Intimate partner violence (IPV) has been a well examined and documented phenomenon in adults; however, there has not been nearly as much study on violence in adolescent dating relationships, and it is therefore not as well understood.
A survey conducted by Teenage Research Unlimited stated that " percent of teens have been threatened physically via e-mail, IM, text messaging, chat rooms, etc." A 2008 meta-analysis, which examined 62 empirical research studies between 19, relating to domestic violence in heterosexual intimate relationships from adolescence through to adulthood in the United States, reported on research findings that consistently show that adolescent females commit significantly more acts of domestic violence in intimate relationships than adolescent males.
It stated, however, that the "data also suggest that females who commit acts of domestic violence may experience more violent or frequent IPV victimization than males" and that "[t]he highest rates [for female-perpetrated IPV] were found for emotional violence, followed by physical and sexual violence.
That is, young people who are labeled as or considered to be violent and aggressive at any point in time are then assumed to be dangerous for the rest of their lives.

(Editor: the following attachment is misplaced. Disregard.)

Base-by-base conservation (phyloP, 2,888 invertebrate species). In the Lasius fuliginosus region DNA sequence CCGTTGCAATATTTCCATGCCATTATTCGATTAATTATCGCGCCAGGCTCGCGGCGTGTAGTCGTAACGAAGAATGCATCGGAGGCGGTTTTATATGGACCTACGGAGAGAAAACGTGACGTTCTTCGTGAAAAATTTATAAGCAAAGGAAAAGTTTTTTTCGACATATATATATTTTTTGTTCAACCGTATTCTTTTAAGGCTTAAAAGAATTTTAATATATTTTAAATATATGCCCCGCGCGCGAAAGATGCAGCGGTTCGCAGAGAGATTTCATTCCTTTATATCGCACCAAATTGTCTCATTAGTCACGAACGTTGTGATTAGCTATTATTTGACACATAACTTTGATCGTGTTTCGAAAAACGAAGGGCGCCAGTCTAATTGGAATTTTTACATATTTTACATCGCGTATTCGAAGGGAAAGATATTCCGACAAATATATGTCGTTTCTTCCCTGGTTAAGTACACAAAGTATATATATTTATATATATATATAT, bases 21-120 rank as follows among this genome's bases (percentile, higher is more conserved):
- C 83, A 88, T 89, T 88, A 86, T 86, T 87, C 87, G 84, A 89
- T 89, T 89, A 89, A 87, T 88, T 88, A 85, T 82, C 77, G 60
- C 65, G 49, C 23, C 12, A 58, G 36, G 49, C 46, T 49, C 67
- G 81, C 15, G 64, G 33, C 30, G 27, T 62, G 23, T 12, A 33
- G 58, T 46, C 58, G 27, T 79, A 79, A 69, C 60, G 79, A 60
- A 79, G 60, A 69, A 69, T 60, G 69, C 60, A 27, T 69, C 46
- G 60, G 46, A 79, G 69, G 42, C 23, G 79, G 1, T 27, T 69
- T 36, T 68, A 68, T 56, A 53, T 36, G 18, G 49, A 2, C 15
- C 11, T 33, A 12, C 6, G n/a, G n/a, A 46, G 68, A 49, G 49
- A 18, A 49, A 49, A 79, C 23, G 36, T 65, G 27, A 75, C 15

This is a contentious issue because there is a desire to protect both parties involved (or that have the potential to become involved) in teen dating violence.
Intimate partner violence (IPV) in adolescents is an important realm of study as, in addition to the usual negative effects of abuse, this violence occurs at a critical period in the social and mental development of a person.
This is also an important topic from a gender studies perspective as almost 32% of male adolescents engage in some form of violence, whether sexual, physical or emotional, towards their partners while adolescent violence from females is nearly half of that rate.While classifying the perpetrator as a threat may be detrimental to his or her life and future relationships, not classifying the perpetrator this way may put future partners at risk.There is considerable debate over whether we as a society have an accurate picture of the prevalence and severity of teen dating violence by gender.By contrast, boys are more likely to report experiencing less severe acts, such as being pinched, slapped, scratched or kicked.Girls are more likely to report committing less serious forms of IPV, including as a means of self-defense, whereas boys are more likely to report committing more severe acts of IPV, including threats, physical violence and controlling a partner.The results demonstrated a strong positive correlation between ten out of the twelve childhood adversities and physically violent behavior in a teen relationship, with 13.8% responding with experiences of sexual violence, and 11.6% experiencing inter-parental violence.